Still Shining Strong
Seasoned MoCo food pro Victor Jimenez hits the bull's eye for the second time with his untimid Lighthouse Bistro.
Thursday, April 12, 2001
The restaurant business is brutal. The stress, intensity, deadline pressure and overall thanklessness of the work storm down hard upon your body and mind, regardless of the job you hold. After a while, the spirit goes as well.
Almost no one can sustain a high level of quality work in a restaurant position for an extended period of time. Those who do are so rare they can be categorized as an aberration.
Often, an individual will get on a hot streak with everything going right--the place jumpin'' every night, money flowing, business growing, dreams lookin'' outta sight. But the very nature of the beast--with the intensity rush the one night, followed by the winding down, followed by the intensity rush the next night, followed by the winding down (you get the picture) is a roller coaster ride on which it''s easy to crash and burn.
Victor Jimenez used to own the Ryan Ranch Rotisserie (where Billy Quon''s is now). His joint was the happening spot in the area, catering to fat crowds every evening. He was sittin'' on top of the world and ridin'' high. Then the crash came and he lost the whole shebang. Life can be hard and double dealing. It''s difficult enough to take a restaurant to the top. But when you do just that and then come tumbling down, it''s sad and extremely painful.
After a period of healing and soul searching, this knucklehead (used here as a loving term for anyone nuts enough to be in this business in the first place, let alone the second or third place) decides to open up another spot. Lighthouse Bistro, on the corner of Lighthouse and Drake in New Monterey, is a cute little place with about 10 tables inside and the same number outside in a beautifully landscaped garden setting.
Serving lunch six days and dinner four times a week, Jimenez has fashioned a menu of interesting dishes, with a few choices even tapping into his South American roots for flavoring and style. Items such as Yucatan blackened chicken fajitas, Argentinean roasted pork loin sandwich and a tapas plate line up on the lunch menu alongside a Cobb salad, mushroom and eggplant sandwich, house-roasted turkey sandwich, grilled portabella, and chicken and matzo ball soup.
At night, there''s a short but interesting selection of standards along with a few specials. A classic Caesar salad coexists with a pear/spinach/blue cheese salad with pancetta, balsamic vinegar and walnuts. Papas bravas (spicy sweet potato fries with a chimichurri dip) share the spotlight with cannelloni(house-made pasta filled with fresh spinach, pesto, ricotta and Reggiano Parmesan baked au gratin in a light sweet tomato basil sauce). Lechon al horno (my first wife used to call me that)--a whole leg of pork infused with fresh thyme, mint, rosemary, shallots, wine, slow roasted and then sliced and served over whipped potatoes-- competes for attention with fresh Monterey Bay sandabs. There is something for everyone.
Fun and Hearty
The night we dined at Lighthouse Bistro, it was still moderately busy when we arrived for our 8:20pm reservations, even though this is the slow time of year for dining out. Jimenez and company serve until 10pm on weekends, which is a nice feature for those of us who like to eat a little later.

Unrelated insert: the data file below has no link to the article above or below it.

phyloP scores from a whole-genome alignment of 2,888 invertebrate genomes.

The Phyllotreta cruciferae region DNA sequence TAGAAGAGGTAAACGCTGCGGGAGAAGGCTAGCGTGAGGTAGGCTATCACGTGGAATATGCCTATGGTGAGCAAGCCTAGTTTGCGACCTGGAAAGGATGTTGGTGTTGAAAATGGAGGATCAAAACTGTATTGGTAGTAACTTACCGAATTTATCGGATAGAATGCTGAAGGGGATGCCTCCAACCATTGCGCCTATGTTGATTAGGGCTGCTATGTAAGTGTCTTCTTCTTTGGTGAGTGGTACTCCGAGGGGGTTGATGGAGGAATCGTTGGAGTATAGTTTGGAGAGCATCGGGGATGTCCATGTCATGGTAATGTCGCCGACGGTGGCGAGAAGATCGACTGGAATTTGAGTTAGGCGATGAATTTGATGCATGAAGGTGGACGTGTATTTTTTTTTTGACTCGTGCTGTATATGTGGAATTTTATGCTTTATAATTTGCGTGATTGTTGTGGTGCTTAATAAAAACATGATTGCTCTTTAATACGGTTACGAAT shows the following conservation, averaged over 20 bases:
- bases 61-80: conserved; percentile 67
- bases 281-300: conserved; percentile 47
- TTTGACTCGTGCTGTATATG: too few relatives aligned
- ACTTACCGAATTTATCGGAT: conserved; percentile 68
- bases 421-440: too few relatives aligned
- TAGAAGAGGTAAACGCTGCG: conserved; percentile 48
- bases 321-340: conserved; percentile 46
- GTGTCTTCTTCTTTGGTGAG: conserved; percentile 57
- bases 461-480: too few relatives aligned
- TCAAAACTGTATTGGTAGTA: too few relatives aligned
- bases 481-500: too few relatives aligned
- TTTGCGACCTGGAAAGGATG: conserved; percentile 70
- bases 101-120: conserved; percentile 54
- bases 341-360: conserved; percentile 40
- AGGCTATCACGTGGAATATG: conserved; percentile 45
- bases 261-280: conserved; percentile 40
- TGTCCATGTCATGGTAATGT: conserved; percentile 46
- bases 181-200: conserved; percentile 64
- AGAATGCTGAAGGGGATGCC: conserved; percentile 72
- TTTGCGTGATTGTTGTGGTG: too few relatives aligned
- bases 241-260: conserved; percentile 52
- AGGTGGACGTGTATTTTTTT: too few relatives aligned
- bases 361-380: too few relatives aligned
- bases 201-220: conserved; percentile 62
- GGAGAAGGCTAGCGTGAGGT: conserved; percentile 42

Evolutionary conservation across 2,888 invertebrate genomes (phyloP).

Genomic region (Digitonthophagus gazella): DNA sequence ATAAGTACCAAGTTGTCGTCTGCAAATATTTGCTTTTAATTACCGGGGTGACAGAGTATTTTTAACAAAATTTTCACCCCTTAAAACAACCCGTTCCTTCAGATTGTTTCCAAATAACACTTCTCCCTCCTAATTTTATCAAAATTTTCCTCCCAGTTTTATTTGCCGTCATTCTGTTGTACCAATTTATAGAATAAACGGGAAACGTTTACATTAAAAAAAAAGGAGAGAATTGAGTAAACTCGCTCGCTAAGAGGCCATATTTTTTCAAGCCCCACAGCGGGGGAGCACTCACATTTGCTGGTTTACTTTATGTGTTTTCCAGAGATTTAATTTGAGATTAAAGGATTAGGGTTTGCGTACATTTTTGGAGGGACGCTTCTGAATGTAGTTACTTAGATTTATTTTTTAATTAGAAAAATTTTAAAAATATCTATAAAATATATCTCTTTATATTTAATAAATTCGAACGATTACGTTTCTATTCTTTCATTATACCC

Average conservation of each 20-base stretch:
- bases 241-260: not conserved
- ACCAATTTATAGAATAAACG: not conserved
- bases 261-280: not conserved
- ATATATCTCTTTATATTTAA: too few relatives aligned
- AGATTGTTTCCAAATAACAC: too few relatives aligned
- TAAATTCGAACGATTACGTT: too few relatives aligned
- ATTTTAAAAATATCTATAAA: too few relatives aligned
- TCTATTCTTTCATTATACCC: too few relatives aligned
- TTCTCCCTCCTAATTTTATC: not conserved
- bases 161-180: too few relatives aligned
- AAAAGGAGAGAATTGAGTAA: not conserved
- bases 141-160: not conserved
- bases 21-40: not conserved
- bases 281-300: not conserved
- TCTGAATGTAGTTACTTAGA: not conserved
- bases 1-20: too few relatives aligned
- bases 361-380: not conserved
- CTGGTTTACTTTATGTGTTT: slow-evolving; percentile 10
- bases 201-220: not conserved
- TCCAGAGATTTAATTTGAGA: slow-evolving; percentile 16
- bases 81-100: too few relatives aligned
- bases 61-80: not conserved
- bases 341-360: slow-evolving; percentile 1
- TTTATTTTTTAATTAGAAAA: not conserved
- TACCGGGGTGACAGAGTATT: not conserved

Our waiter, who was friendly and very nice, seemed inexperienced and slightly intimidated by the job but managed to get us through the experience without mishap and in relative comfort.
The night of our visit, Lighthouse Bistro offered baked stuffed oysters for two bucks apiece. We ordered four, along with the interesting-sounding grilled asparagus in a "blanket." The oysters were large and fresh, stuffed with a combination of pancetta, mushrooms, scallions and sherry wine. They were extremely flavorful and the oysters were so tender that we whacked ''em before we could analyze them.
The asparagus was prepared one of the coolest ways I''ve ever seen. Chef Jimenez wraps flank steak around asparagus (this steak must be marinated because it''s very, very flavorful) then grills the whole deal and drizzles bearnaise sauce on it. Aye Chihuahua! For a guy who hates asparagus, I inhaled them. Chickie Boom was right there with me.
By this point we were beginning to realize that the food here is not timid. Flavors are pronounced, portions plentiful. The cuisine is not lean. It has a masculine quality to it, almost a macho style. It is very interesting stuff.
For entrees, we went with the roasted honey almond duck from the specials niche for Sweet Thing and, for me, lomito Sudamericano--tenderloin filet of beef medallions sauteed with artichokes, hearts of palm, cracked peppercorn in a cabernet sauce and then topped with bearnaise. (The beef dish also came with scalloped au gratin potatoes, in case your gout was starting to clear up.) It was as complex and interesting as it sounds. Big flavors surrounded my taste buds and held them captive. I thoroughly enjoyed it.
Sweet Thing''s duck, which came with lemony couscous, was very good although a bit dry on some parts. That is not uncommon for duck and is probably just an isolated case. All in all, we were both quite impressed with the place.
We finished with one scoop of good vanilla bean ice cream (Carmel Creamery) and rolled ourselves out, carrying leftovers.
Pricing at Lighthouse Bistro is fair, the ambiance is comfortable, and the food is fun, hearty and well prepared. The wine list is extensive enough to satisfy most diners and has the occasional gem (we drank the last 1997 Justin Isosceles).
It looks as if Victor Jimenez has hit it right again.
Lighthouse Bistro is located at 401 Lighthouse in New Monterey and is open Monday-Saturday 11am-3pm for lunch and Wednesday-Thursday 5:30-9:30pm (Friday-Saturday till 10pm) for dinner. For reservations or more info, call 649-0320.